Crop diversification builds stronger communities to tackle climate change

Cambodian farmer Ms. Kuy Samoeun waters her home-grown plants near her house in Preah Vihear province. (Photo: UNDP Cambodia)

Preah Vihear– The sun has just emerged in the horizon but Cambodian farmer Tum Heng was already working in full swing in his vegetable garden. After watering the vegetables, he made his rounds fetching cow manure to spread on newly paved rows where yard-long bean and cucumber were going to be on.

These will be the new additions to eggplant, cabbage, pumpkin and chili – just to name a few – that have already filled the sprawling garden within the compound of hi house in Teuk Kraham commune, Preah Vihear province in northern Cambodia. These days the 61-year-old man and his wife, Kuy Sameun, keep busy daily routines toiling hard to ensure food sufficiency for their family of six.


  • Some 9,400 poor families in 16 communes across Kratie and Preah Vihear provinces benefit from the project

“We go to the market only because we need to buy fish and meat, not vegetables,” Mr. Tum Heng said.

He and his wife are among some 9,400 poor families in 16 communes across Kratie and Preah Vihear provinces where a UNDP-supported project is helping improve their ability to cope with the changing climate. The project, which has received financial support from Least Developed Countries Fund (LDCF) through Global Environment Facility, covers a wide range of activities including techniques in crop diversification and better management of water resource. It is also the first of its kind designed to respond to priorities identified in the country’s priorities to respond to climate change.The ultimate aim is to enable villagers to improve food security, thereby reducing their vulnerability to adverse impacts of climate change.

Like most Cambodians living in the countryside, Mr. Tum Heng and his wife used to depend on subsistence rice farming. But where they live drought is a frequent visitor. Because of that they decided three years ago to do home gardening as an alternative source of livelihood instead.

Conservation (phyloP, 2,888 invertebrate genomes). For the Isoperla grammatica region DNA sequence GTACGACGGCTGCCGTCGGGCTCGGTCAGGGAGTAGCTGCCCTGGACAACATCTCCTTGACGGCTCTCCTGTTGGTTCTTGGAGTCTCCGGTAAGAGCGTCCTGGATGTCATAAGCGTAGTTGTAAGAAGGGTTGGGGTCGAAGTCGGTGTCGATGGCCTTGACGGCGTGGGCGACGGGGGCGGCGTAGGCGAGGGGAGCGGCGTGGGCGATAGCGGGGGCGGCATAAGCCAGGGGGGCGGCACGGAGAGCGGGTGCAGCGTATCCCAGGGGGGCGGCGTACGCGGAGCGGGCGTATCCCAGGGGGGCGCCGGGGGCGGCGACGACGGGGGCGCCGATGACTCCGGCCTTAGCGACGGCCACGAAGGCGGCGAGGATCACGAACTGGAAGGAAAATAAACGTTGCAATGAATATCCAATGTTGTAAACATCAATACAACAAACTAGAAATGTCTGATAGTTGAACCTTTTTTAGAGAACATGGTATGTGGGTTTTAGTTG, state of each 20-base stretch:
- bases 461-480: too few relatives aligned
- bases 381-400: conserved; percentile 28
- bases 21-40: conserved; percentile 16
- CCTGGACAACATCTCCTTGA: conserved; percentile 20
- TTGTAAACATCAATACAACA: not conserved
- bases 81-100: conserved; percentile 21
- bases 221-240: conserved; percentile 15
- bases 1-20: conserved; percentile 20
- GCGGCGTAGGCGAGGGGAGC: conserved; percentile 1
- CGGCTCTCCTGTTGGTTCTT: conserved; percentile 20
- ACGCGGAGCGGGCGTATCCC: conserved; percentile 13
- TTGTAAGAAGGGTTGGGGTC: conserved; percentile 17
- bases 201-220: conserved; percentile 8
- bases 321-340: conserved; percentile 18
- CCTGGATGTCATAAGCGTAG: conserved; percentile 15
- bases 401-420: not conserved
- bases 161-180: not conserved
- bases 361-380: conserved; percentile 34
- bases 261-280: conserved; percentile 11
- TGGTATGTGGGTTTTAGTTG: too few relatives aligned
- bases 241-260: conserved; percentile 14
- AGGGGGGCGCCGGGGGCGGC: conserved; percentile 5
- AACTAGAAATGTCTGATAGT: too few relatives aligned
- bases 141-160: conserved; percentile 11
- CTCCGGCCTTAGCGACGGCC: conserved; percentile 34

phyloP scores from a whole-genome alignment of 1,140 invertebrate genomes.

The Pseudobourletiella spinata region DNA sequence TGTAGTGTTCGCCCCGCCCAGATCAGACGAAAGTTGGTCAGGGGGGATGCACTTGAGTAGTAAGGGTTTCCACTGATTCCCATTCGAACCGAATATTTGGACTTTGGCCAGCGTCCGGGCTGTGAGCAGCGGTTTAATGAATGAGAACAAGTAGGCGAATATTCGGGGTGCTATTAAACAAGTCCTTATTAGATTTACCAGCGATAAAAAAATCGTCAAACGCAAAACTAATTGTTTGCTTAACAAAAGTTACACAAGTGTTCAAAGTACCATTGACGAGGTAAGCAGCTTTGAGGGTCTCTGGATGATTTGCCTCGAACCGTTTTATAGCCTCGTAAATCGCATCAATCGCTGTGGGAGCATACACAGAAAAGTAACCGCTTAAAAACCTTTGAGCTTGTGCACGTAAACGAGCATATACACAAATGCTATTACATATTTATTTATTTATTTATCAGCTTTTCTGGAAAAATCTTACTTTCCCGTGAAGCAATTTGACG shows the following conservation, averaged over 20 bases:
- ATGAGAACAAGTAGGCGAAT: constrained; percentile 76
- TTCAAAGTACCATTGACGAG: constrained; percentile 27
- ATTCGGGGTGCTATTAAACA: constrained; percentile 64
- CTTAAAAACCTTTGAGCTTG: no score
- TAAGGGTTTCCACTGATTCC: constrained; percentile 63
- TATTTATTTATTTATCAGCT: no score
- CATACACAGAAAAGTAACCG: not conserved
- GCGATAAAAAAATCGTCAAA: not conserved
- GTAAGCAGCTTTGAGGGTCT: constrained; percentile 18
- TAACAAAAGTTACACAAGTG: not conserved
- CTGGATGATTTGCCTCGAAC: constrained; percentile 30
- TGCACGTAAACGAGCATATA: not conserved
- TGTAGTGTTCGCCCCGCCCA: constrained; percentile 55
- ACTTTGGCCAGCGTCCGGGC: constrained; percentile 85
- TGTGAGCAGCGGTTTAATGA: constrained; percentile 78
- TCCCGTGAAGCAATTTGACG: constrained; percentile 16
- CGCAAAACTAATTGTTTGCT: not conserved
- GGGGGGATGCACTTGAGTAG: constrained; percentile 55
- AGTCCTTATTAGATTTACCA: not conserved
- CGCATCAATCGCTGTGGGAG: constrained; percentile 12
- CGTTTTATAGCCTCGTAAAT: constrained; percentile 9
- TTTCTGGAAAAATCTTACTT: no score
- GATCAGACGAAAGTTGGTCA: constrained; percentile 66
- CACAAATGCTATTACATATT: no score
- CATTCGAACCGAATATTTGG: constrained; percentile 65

Using the knowledge they received from training provided by the project, the couple has turned the one-hectare space around their 5 by 6-meter wooden house into a little plantation of sort. Sugar cane is taking up the largest chunk of land. Banana trees occupy a portion of the front yard and many of them are bearing fruits in the quantity that is surely more than the family of six can eat.

The husband and wife may not be the model farmers, however. In other parts of Cambodia there are farmers who have already embarked on multiple cropping to boost food stock and revenue. Yet, the couple’s hard work is the latest example of rural residents making necessary farming adaptation for their own survival, especially at the time when rainfall is becoming more erratic but intense and drought is prolonged.

“Now we only grow fruit trees and vegetables for a living. They are easier than rice to tend to and take shorter time to harvest. You can do two or three crops per year only if you have enough water. Vegetables do need water but not as much as rice does,” Ms. Kuy Sameun said.

The couple owns 15 cows that they previously used to let loose in the field to graze. But these days they keep them fed on grass and hays most of the time inside the pen to ensure a steady supply of manure to produce methane gas for cooking and lighting the lantern at night.

For they are not even connected to the power grid like most rural homes, the gas stove in their kitchen represents a small surprise indeed.

The state-of-the-art, environmentally friendly stove is part of a bio-digester unit that the project has provided to Ms. Kuy Sameun and 11 other families in Teuk Kraham commune. To extract the gas, cow manure is mixed with water in a well in the ground from where methane is emitted and fed through a plastic hose to the stove and the lantern. Their cooking has become less of a chore ever since they began using the gas stove.

“In the past sometimes we were unable to cook because the fire wood got soaked up by the rain. But we do not have to worry about that anymore,” Ms. Kuy Sameun said, adding that she can now save around US$75 in annual spending she normally made on purchasing charcoal.

Meanwhile, the residue left from gas extraction goes to keep their vegetable garden flourishing.

“It is quite tiresome for us since we are not young any more, but we enjoy our work. After all it is pointless to leave the land empty, isn’t it?” Ms. Kuy Sameun said with a grin.

Their hard work has paid off. Over the past two years they managed to accumulate US$2,100 in saving from the sales of their produces. They spent half of the money on a brand new motorcycle for their son to drive to school. They are not rich but clearly better off now.